On paper, it sounds as if Apple’s solution will be faster. Apple claims that the M1 on the MacBook Air offers twice the performance of the (unspecified) “latest PC laptop chip” at a quarter of the power consumption.
One of the biggest issues facing both Microsoft and Apple with the Surface Pro X and MacBook Air and Pro is app compatibility. With the shift to ARM-based silicon, there are worries about getting apps to work correctly. Apple has its own Rosetta 2 emulator to help developers with this, and Microsoft does this through underlying app emulation on Windows 10, but emulation hasn’t been a silver bullet for this problem so far.
Apple is likely to have the stronger suite of applications in the near future. It is allowing developers to port both iPad and iPhone apps to the Mac with the Universal App Program. Thanks to Rosetta 2, you can run apps written for Intel-based Macs without having to update them. Performance is unknown, but Apple says that optimizations with the M1 chip will allow these apps to run faster than they do on Intel Macs. Simply put, most apps that run on an Intel-based Mac should run on the ARM-based MacBook Pro and MacBook Air just fine.
We’ll need to test this ourselves to confirm the performance claims, but they’re exciting nonetheless.
With the Surface Pro X, Microsoft struggled a lot in this same area. While it is true that the device is good for web browsing or Office 365 work (Microsoft’s Edge browser is optimized for it,) the Surface Pro X only works with 32-bit apps; 64-bit apps, which most developers are shifting to, won’t work on the device. Microsoft even has a warning for that on its own website. It’s up to developers to recompile their apps to 32-bit to work on the Surface Pro X, and even if they do, there are performance worries about the underlying emulation.
Throwing greater performance at the problem, Microsoft has made it less of one with the SQ2 processor in the top-end 2020 model of the Surface Pro X. As many early reviewers pointed out, the SQ2 processor is faster than the original SQ1. There are no fundamental changes though, so the app gap problem still exists, giving ARM MacBooks a distinct advantage.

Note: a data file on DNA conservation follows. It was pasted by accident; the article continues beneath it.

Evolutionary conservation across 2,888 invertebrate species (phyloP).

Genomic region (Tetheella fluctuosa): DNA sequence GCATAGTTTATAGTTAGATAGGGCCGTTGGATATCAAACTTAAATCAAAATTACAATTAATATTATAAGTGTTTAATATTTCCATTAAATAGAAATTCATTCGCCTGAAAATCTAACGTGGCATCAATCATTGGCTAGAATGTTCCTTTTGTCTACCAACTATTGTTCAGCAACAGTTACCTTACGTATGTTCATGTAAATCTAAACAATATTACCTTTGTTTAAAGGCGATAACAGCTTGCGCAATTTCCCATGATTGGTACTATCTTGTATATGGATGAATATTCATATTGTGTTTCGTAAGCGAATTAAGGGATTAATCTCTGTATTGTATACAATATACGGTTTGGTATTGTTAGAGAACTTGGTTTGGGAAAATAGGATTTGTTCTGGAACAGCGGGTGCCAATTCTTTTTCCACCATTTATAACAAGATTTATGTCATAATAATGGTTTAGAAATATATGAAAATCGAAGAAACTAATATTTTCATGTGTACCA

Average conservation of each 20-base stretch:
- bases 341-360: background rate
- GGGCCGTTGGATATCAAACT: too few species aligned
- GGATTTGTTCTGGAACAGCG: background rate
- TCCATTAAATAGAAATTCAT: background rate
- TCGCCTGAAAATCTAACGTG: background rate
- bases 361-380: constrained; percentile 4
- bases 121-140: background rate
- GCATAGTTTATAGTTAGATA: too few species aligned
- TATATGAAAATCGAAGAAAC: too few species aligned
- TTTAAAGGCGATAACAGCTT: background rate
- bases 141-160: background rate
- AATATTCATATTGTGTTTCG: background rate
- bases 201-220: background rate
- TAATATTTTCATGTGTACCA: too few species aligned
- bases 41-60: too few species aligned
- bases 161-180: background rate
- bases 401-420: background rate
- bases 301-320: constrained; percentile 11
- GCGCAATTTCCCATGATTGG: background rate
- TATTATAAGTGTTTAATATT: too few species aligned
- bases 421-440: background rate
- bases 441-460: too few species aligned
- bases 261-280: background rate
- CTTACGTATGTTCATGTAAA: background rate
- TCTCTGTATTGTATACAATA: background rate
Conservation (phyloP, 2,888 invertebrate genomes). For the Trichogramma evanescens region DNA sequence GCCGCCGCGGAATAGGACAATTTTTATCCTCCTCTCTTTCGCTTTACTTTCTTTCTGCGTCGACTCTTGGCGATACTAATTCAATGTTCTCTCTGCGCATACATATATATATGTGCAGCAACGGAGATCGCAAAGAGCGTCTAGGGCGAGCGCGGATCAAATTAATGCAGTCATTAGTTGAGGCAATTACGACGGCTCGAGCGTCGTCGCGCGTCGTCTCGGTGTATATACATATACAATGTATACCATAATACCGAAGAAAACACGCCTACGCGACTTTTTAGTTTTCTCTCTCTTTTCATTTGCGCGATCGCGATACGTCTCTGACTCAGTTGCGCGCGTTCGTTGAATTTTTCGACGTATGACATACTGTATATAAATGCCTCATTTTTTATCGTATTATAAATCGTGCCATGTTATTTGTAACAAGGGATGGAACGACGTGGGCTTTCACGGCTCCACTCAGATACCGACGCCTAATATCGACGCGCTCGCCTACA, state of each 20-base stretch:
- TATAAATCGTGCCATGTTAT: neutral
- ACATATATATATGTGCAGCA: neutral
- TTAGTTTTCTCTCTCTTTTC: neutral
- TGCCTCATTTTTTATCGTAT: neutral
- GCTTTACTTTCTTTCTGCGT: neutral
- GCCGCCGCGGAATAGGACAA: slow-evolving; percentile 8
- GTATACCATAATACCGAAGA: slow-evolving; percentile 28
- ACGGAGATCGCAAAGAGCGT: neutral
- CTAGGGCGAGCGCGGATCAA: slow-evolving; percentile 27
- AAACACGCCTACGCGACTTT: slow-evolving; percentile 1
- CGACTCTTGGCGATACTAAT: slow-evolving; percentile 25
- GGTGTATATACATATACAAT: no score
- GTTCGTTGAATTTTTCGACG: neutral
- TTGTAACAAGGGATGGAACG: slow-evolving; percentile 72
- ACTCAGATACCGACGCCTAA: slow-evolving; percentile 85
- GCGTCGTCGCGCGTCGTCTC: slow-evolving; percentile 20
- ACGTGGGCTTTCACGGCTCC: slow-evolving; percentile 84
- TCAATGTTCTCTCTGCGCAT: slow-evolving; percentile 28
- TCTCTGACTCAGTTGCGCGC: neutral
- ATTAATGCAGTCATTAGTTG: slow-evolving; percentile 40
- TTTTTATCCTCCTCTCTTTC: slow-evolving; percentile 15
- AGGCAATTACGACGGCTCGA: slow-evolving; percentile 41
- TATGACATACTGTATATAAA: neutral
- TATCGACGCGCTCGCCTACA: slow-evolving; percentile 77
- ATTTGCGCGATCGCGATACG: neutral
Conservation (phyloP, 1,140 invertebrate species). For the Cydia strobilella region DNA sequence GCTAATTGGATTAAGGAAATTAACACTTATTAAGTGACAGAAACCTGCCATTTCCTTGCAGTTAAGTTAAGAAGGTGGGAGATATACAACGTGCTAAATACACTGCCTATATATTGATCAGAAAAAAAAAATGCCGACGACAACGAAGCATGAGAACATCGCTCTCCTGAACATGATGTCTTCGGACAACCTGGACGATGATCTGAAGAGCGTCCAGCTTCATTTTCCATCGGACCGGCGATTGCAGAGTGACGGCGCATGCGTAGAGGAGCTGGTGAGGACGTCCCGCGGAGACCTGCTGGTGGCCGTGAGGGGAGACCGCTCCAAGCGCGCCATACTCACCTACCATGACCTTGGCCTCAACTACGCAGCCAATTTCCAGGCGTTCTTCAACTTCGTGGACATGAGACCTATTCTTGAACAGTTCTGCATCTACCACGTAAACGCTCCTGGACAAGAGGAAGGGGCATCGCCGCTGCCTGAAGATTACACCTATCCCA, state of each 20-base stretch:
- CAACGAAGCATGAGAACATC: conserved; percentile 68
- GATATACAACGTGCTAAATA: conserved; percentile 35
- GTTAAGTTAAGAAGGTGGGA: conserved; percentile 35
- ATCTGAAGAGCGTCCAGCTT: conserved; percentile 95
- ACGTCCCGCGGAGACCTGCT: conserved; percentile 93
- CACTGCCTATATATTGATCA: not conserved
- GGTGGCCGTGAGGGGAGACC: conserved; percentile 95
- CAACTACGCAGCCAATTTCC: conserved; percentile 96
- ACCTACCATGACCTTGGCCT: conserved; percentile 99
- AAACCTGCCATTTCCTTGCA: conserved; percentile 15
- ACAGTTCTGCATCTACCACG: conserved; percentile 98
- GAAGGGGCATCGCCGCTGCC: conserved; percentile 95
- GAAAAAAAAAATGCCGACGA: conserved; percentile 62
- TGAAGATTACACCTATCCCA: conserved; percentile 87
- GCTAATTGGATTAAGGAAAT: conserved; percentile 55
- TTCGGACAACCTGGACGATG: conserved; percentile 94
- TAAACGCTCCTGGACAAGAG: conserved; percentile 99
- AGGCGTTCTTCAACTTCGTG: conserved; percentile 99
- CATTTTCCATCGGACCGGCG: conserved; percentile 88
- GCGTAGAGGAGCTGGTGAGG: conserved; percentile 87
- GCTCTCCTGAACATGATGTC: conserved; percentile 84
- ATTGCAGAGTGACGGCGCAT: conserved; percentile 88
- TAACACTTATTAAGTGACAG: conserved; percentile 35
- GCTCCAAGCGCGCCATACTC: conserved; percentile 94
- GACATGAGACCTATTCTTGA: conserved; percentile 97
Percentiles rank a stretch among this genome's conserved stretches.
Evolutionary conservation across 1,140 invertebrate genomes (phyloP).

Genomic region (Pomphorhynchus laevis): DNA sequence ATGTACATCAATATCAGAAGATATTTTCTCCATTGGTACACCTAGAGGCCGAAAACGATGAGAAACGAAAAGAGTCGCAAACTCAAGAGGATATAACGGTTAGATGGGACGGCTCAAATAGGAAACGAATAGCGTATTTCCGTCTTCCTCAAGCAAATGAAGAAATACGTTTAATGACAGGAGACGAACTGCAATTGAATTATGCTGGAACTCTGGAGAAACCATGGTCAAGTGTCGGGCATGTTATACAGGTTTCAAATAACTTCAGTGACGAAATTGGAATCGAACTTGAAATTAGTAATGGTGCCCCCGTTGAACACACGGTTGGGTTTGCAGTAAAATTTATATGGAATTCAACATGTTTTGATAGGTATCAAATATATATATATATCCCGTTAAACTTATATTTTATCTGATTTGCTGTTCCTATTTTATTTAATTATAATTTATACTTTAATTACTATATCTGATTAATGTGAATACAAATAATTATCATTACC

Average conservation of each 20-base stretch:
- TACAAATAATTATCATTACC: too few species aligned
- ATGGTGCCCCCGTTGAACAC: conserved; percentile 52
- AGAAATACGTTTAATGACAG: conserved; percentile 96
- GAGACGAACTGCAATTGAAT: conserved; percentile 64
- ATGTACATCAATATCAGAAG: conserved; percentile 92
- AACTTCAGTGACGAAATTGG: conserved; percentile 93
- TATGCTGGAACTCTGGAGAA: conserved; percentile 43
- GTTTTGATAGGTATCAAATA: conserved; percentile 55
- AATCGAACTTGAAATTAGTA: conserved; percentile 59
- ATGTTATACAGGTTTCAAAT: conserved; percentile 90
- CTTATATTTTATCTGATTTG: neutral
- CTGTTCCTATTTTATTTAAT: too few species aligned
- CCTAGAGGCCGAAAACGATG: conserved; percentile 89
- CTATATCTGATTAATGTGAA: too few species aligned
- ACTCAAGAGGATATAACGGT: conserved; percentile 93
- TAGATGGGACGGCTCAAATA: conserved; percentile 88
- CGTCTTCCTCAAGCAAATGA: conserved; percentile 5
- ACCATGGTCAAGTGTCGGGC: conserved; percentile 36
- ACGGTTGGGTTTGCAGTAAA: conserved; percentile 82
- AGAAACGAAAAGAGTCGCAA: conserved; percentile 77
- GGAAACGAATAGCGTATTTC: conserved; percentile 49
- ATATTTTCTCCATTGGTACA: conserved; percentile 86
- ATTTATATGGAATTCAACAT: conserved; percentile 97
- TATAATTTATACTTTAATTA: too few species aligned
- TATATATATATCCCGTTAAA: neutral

Microsoft says it’s working on 64-bit app-emulation for Windows 10 on ARM, but there’s no word yet on when it’ll happen.
On the MacBook Pro and Air, the port selection includes two Thunderbolt 3 ports, supporting USB-4, and a headphone jack. It also supports Wi-Fi 6, as well as Bluetooth 5.
Battery life is rated at 15 hours of web browsing, and 18 hours for video playback. The MacBook Pro bumps that up to 17 hours of web browsing and 20 hours of video playback, and the connectivity is the same.
Microsoft’s Surface Pro X is a bit different. Port selection includes two USB-C ports, one proprietary Surface Connect port for charging, and a Nano SIM card slot. It doesn’t support the new Wi-Fi 6 standard, though, and instead stuck with Wi-Fi 5. It does, however, have a Qualcomm modem, which allows it to access LTE connections and not depend on Wi-Fi. This is a huge benefit in portability when it comes to the device.
Battery life on the Surface Pro X is rated at 15 hours for typical use. Most reviewers got to around nine hours of real-world usage, though.
Surface is the best buy, for now
New hardware might sound exciting, but it’s not fair to recommend it until it’s more well-known. If you’re choosing between a new M1 MacBook Pro or Air and the Surface Pro X, then the Surface Pro X is the best buy for now. Apple’s new MacBooks look to have the advantage in terms of app compatibility, performance, and raw power, but have not yet been tested outside of Apple’s own labs. The Surface Pro X, meanwhile, has the benefits of LTE, as well as a touchscreen and more portable design. Until we test Apple’s new M1-powered MacBooks, the Surface Pro X is the system we can most easily recommend.